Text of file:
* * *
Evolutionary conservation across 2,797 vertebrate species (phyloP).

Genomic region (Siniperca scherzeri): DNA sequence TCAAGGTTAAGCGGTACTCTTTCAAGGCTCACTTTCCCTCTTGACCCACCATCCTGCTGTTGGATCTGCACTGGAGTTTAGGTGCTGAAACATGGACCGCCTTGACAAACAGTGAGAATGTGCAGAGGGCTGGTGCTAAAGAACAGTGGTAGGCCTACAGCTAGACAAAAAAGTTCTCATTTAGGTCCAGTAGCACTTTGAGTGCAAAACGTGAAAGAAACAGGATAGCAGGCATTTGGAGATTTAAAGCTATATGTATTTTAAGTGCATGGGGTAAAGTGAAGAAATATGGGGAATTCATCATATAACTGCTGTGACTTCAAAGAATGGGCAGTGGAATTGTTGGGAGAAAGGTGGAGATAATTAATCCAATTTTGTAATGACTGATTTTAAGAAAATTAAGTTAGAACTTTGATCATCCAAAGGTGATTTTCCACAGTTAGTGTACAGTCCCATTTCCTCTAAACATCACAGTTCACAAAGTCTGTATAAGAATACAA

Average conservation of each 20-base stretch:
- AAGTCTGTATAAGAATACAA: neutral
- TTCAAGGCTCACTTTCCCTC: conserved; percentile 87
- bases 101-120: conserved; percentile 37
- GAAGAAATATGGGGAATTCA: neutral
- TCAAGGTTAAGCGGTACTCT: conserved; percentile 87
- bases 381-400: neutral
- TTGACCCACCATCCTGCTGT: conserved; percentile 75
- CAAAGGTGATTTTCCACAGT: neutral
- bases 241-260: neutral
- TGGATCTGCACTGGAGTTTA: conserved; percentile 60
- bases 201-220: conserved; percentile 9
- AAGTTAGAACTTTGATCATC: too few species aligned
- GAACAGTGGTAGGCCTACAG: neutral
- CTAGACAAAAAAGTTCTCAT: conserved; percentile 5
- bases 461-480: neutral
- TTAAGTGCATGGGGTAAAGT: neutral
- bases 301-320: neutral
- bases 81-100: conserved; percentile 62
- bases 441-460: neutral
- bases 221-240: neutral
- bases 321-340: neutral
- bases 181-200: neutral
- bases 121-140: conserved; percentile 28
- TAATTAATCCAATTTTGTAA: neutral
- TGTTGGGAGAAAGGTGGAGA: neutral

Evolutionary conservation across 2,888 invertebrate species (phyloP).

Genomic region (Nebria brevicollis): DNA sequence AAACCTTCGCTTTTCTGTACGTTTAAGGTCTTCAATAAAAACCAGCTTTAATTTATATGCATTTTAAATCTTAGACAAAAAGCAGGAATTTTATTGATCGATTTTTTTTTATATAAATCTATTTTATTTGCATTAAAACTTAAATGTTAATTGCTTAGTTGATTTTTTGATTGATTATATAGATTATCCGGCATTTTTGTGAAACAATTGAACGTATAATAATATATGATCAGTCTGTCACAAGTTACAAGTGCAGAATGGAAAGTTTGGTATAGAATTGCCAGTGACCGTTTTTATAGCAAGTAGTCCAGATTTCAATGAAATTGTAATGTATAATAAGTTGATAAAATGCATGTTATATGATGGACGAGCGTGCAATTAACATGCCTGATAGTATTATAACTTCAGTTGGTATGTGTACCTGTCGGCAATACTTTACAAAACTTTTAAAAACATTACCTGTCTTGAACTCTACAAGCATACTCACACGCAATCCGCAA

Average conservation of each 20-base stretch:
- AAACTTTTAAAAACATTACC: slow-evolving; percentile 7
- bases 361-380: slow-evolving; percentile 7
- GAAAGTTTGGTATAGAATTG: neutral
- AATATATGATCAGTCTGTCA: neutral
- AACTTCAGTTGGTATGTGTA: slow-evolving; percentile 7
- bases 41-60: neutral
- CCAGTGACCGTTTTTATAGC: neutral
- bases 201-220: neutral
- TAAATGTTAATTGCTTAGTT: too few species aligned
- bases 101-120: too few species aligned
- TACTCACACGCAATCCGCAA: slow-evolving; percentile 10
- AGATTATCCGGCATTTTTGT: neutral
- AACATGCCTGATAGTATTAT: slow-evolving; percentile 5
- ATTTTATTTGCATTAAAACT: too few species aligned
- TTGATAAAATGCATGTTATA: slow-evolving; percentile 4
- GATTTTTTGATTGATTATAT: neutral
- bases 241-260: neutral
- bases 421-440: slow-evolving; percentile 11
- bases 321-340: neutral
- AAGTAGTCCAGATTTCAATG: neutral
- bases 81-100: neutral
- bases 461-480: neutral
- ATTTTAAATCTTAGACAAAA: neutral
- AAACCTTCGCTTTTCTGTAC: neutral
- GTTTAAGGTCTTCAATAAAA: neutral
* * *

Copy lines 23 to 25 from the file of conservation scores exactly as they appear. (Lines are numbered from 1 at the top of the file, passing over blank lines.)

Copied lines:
- bases 221-240: neutral
- bases 321-340: neutral
- bases 181-200: neutral